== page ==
Wilson smiled and lifted his hand, placing it at the House's nape and pulling him back into another kiss. This time it was just as gentle but deeper, with more passion and emotion being poured into it from both parties. Wilson ran his tongue along the older man's bottom lip and House moaned ever so softly, parting his mouth and allowing Wilson's tongue to enter and caress and explore every tooth, taste bud, and ridge on the top of his mouth. The younger man's other hand came to rest on House's chest as it gently rubbed circles over the hair and flesh. It was House's turn to explore Wilson's mouth for a while. The oncologist knew this was the luckiest break he'd ever—

"James? Oh my fucking god!"

Both men jumped at the sudden and unexpected cry of dismay that came from the open doorway. Wilson broke the kiss and turned to see Sam standing there with her mouth wide open and her eyes practically bugging out of her head. She appeared to be frozen in place, locked in her horror. Wilson sighed and his hand went immediately to the muscles at the base of his head. He glanced at House to see him staring at her with amused, sparkling blue eyes and a smug smile on his face.

"Hi, Sam!" House practically chirped with glee. "Welcome home!"

She unfroze then, sputtering and scowling hatefully at him before storming off to the master bedroom and slamming the door shut behind her.

Wilson looked at House, who was still grinning from ear to ear in satisfaction in spite of the fact he looked green around the gills and he was still obviously in pain.

"I couldn't have planned that better if I'd tried," he told the younger man, shrugging. "Oh well, look at the bright side, Wilson. At least this way, you can skip the confession and go straight to the break-up."

Wilson gave him a withering glare but he couldn't hold it for long. A smile broke out on his face just before he started chuckling ruefully. House chuckled too, weakly, then winced and grabbed his thigh.

"You okay?" Wilson asked anxiously.

"Will you stop that?" House retorted, annoyed. "Now get in there and kick her out on her ass. And try to keep the screaming down—I have a splitting headache!"

The oncologist raised both hands in a gesture of surrender and then headed towards his bedroom.


House laid under several layers of blankets; his sweats had shifted to the chills. He couldn't sleep because of the headache and stomach cramping, although, his leg had settled down to a dull growl. The withdrawal symptoms hadn't worsened as the night progressed but they hadn't calmed any, either. He knew that he could endure this and then stay sober again. He mentally shook his head in rue as he replayed the past two days over in his mind. So many changes had taken place in such a short period of time.

While House ordinarily hated change, he welcomed the ones that had brought him back to the loft and sent Sam packing in a murderous rage. He'd actually been afraid she would do something to hurt Wilson—and then him—but she'd had brains enough to realize that it just wasn't worth two first-degree murder raps and had left instead. For the rest of the evening Wilson had tried to get House to eat some of the shepherd's pie he'd made for him but the diagnostician's stomach had been too upset, opting for ginger ale instead. Wilson camped out in the spare room with House and talked about Sam's confession that she'd been trying since the day she moved in with him to get pregnant, defending her actions by saying that if she'd asked him if he wanted to start a family he would have said no just out of habit. The diagnostician saw only one hallucination all evening but when asked he'd refused to tell his best friend who it was because it only would have upset him. Wilson surprisingly left it at that, probably because he had a good idea who it had been that House saw.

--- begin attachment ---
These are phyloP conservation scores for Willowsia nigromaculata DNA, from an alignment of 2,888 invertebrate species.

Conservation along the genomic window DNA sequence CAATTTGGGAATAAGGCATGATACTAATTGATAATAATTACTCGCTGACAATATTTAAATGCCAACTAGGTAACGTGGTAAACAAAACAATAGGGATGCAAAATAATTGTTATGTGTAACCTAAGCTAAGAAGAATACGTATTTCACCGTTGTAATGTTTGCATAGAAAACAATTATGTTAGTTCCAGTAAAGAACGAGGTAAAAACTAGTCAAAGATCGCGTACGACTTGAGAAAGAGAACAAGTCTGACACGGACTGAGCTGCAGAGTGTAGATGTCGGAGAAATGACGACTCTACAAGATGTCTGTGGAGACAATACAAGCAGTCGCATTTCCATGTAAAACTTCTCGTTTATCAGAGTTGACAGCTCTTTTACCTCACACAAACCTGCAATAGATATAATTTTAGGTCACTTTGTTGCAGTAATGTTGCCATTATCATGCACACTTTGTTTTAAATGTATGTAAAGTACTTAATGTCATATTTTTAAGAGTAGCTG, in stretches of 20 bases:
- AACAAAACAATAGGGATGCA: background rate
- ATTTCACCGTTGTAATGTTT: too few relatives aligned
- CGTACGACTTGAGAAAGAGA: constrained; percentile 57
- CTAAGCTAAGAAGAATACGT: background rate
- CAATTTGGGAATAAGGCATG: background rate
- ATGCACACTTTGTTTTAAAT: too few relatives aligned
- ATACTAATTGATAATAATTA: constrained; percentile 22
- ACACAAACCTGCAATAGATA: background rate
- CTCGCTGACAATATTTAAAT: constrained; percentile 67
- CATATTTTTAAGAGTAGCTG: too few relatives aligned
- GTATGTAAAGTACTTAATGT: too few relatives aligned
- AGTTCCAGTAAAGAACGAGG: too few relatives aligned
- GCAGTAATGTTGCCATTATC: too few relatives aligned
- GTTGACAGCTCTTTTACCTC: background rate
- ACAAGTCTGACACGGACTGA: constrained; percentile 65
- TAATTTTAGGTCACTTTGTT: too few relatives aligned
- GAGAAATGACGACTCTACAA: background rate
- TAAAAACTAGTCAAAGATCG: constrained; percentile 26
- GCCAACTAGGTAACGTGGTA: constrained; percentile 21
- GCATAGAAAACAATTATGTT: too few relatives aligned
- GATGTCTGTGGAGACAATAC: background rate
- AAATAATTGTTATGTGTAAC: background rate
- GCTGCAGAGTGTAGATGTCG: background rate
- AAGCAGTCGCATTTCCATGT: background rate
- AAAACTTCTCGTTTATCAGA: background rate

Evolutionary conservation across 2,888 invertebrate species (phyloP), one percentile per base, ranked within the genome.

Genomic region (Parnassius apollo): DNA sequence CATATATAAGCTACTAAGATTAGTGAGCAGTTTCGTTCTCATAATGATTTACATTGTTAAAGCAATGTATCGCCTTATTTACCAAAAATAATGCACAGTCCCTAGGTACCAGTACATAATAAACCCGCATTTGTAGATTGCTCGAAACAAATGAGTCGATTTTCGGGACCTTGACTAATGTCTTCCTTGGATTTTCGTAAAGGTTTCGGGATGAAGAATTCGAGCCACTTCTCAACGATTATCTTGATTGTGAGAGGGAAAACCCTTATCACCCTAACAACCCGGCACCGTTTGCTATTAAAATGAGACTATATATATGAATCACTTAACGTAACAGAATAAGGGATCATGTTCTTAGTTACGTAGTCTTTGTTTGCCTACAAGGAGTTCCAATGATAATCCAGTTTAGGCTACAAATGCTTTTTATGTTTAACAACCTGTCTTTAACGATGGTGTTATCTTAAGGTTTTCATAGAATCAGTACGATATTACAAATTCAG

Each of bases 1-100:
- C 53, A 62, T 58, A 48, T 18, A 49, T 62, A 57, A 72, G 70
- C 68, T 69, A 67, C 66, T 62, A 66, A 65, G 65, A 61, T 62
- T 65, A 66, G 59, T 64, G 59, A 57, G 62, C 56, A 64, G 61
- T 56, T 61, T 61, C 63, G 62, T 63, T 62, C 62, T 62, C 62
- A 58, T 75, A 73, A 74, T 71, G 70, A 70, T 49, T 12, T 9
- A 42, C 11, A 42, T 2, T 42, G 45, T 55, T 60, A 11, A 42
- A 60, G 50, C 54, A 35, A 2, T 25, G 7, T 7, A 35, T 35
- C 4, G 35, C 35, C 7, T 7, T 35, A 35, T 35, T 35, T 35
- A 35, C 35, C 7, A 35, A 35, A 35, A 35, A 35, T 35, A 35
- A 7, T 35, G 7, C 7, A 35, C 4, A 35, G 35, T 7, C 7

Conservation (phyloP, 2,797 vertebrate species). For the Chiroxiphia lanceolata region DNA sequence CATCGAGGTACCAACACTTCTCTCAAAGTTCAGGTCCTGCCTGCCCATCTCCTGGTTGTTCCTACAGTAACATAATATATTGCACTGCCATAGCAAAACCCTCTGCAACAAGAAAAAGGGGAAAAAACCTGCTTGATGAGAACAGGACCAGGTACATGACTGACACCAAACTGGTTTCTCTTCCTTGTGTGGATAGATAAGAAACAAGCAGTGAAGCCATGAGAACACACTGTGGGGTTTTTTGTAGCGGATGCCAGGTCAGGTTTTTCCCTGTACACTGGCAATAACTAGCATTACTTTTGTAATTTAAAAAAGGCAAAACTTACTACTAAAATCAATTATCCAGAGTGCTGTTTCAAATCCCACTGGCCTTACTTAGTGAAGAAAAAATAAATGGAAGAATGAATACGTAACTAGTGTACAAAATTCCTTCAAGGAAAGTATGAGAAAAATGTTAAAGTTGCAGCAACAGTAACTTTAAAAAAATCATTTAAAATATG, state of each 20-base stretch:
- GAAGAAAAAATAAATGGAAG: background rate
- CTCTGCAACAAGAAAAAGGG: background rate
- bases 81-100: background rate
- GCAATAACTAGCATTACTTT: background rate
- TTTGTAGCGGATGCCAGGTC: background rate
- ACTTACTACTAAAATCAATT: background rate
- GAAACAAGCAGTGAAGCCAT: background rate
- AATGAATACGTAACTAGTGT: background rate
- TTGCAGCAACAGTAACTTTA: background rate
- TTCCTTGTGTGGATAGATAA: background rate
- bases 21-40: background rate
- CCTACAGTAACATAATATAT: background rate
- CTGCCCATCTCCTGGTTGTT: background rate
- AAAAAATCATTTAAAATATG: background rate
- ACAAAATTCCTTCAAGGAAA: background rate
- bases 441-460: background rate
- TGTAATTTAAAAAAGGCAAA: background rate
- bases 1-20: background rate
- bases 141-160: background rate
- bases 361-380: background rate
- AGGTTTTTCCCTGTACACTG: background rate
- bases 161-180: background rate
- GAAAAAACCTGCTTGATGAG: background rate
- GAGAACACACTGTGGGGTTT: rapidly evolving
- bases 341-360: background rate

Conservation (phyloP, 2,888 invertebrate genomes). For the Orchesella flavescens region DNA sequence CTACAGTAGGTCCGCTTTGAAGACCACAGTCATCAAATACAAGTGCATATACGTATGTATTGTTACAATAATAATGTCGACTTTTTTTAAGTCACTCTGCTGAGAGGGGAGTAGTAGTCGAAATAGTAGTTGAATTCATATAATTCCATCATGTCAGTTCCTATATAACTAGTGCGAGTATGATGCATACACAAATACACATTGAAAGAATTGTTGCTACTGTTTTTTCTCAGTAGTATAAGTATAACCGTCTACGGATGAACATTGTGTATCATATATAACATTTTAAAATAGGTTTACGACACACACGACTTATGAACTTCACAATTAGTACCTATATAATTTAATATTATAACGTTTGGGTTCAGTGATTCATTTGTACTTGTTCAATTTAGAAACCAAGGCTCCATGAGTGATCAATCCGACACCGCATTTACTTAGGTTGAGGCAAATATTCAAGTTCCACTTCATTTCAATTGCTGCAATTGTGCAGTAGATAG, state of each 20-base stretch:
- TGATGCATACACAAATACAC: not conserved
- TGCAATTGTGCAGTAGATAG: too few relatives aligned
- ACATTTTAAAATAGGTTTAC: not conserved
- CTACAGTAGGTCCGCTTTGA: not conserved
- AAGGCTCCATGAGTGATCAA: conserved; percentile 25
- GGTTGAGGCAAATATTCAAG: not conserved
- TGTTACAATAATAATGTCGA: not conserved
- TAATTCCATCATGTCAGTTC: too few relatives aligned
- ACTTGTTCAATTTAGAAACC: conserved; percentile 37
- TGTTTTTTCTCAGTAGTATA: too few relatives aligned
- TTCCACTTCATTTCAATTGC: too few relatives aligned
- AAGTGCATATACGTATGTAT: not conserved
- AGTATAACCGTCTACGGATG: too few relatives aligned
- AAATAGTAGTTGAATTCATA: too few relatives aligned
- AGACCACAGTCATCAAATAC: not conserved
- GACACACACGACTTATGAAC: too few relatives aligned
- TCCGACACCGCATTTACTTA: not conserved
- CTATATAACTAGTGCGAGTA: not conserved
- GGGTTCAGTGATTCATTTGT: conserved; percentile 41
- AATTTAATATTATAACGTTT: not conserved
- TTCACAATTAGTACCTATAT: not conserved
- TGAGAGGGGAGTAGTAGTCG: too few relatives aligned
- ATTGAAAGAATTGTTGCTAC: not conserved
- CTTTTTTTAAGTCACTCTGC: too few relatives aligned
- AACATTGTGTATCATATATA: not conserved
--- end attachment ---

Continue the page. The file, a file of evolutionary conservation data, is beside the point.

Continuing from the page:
House lifted his head and looked at the glowing red numbers on the alarm clock/radio. It was well past two. He sighed. Slowly and with too much effort he pushed back the blankets, sat up and then found his cane and used it to rise unsteadily to his feet.

"Damned muscle relaxants," he muttered and he slowly limped out of the room and headed towards Wilson's. Despite their kissing earlier, Wilson and House had parted ways at bedtime, more out of exhaustion and force of habit than anything. House was about to remedy that mistake. It was more like he hopped than limped to Wilson's door and turned the knob, finding it unlocked. He slowly opened it and limped inside as quietly as he could. Pale moonlight streamed in the window and fell across Wilson's face as he slept. House stood there with almost all of his weight on his left leg and simply watched him for several minutes. Never had House expected Wilson to be the one to make the first move, but when he thought about it he was glad that he had. This way House knew for certain Wilson loved him and wasn't just saying it because he didn't want to upset the older man while he was in such a 'fragile' state. Not that House would exactly say those three words to Wilson's face. He preferred putting his actions where his mouth was.

Gingerly House resumed his approach to the bed. He'd heard the oncologist stripping the bed and putting on new sheets earlier, for which the diagnostician was very thankful, for now he didn't have to sleep on the same sheets the harpy had the night before. House carefully pulled the blankets back and then eased himself onto the bed as gracefully as a cripple could. He pulled the blankets back over him and found a comfortable position. He wanted to wrap his arms around Wilson and hold him as he drifted off to sleep but didn't want to awaken or startle him so he contented himself with having him close enough to touch if he needed to.

House was just about asleep when he felt some movement behind him and then a body pressed up against him with an arm wrapping around his waist. House figured that in his sleep Wilson was mistaking him for Sam. That thought bothered him until he heard something being whispered into his ear.

"What took you so long?" Wilson asked him, his lips brushing House's ear. "Good night, House." Those lips laid a kiss on the patch of skin just below and behind the ear.

Wilson laid back down, continuing to hold the older man from behind. House smiled, sighed, and drifted off to sleep.